Djibouti hosts global port leaders to confront the sector’s current challenges and share solutions

The second African Ports Forum took place this week on 9-10 November in Djibouti in a hybrid format, bringing together more than 350 people from almost 25 countries, with 105 joining in person and over 250 participants joining virtually.

The Djibouti Ports and Free Zones Authority was proud to be an official partner of the event, alongside TangerMed S.A., Proparco, and SSATP, who worked together to ensure the success of this year’s forum.

The forum marked a major moment for ports in Africa, as leaders from the continent and around the world shared knowledge and expertise and discussed key challenges and opportunities facing the sector.

An event strengthening Djibouti’s role as a leading maritime and trade hub

The event confirmed Djibouti’s role as a regional and global trade and logistics hub, highlighting the country’s geostrategic position and showcasing its world-class ports and rapidly-developing infrastructure.
During an opening speech at the forum, Chairman Hadi of DPFZA said:
“This year’s event is taking place in a particular context. The COVID-19 pandemic is having a profound impact on the global economy and trade. The World Bank predicts that the global economy will contract by $4,200 billion between 2019 and 2020. In the face of unprecedented challenges, ports in Africa have been vital to ensuring that essential operations and trade can continue during the pandemic and will be key to facilitating sustainable economic recovery.”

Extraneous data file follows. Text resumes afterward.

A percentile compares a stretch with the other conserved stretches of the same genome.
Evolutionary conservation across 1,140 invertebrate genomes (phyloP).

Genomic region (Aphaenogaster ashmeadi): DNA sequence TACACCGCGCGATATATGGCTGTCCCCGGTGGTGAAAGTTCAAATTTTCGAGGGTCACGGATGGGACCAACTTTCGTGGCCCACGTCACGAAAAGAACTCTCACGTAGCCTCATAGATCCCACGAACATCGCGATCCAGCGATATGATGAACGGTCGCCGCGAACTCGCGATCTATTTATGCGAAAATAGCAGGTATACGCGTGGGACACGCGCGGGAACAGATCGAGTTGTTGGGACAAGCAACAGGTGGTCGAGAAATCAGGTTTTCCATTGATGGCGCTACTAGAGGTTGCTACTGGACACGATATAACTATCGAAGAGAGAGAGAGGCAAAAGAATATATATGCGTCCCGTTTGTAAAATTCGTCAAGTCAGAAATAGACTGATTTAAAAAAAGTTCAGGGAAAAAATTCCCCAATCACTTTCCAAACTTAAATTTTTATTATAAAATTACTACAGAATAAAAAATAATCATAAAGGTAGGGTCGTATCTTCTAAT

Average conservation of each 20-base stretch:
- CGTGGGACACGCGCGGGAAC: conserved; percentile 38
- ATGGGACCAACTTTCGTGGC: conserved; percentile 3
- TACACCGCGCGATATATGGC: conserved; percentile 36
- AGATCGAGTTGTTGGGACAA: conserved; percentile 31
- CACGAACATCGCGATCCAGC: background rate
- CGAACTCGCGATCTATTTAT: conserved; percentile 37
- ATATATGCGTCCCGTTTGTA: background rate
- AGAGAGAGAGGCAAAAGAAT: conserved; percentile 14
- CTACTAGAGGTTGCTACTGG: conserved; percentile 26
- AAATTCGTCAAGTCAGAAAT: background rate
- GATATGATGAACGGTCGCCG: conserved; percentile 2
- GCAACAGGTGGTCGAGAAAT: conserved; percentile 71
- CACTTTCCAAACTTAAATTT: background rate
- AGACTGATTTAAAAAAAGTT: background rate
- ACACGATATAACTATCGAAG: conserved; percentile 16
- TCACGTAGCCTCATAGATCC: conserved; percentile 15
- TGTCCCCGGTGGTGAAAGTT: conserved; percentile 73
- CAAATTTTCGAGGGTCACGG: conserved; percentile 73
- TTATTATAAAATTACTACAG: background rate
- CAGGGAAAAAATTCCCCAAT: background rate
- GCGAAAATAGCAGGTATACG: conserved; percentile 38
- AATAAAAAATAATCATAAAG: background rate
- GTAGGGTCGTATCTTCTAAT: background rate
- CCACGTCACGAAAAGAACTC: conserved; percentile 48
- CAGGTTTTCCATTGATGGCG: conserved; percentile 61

Strengthened partnerships, improving connectivity and enhancing digitalisation will be key to driving forward the development of African ports

Participants emphasised the importance of strengthened partnerships to limit the impact of the COVID-19 pandemic and of continued knowledge-sharing at a continental and international level to facilitate ongoing development of the sector.
Discussions highlighted the key role of African ports in working together to connect Africa’s landlocked countries to global trade, as well as the importance of improving trans-continental connectivity, including road, rail and air links, to facilitate regional integration and intra-African trade.
While there has been significant progress in recent years, speakers also stressed the need for more strategic investment in infrastructure to improve the competitivity and performance of Africa’s ports.
Accelerating digitalisation of the sector, particularly in the context of COVID-19, was another key point of discussion. The Djibouti Ports Community System, an electronic platform that provides a single submission facility for the ports community, was noted as a prime example of how digital tools can optimise efficiency and cost-effectiveness in African ports.

Source: Government of Djijbouti

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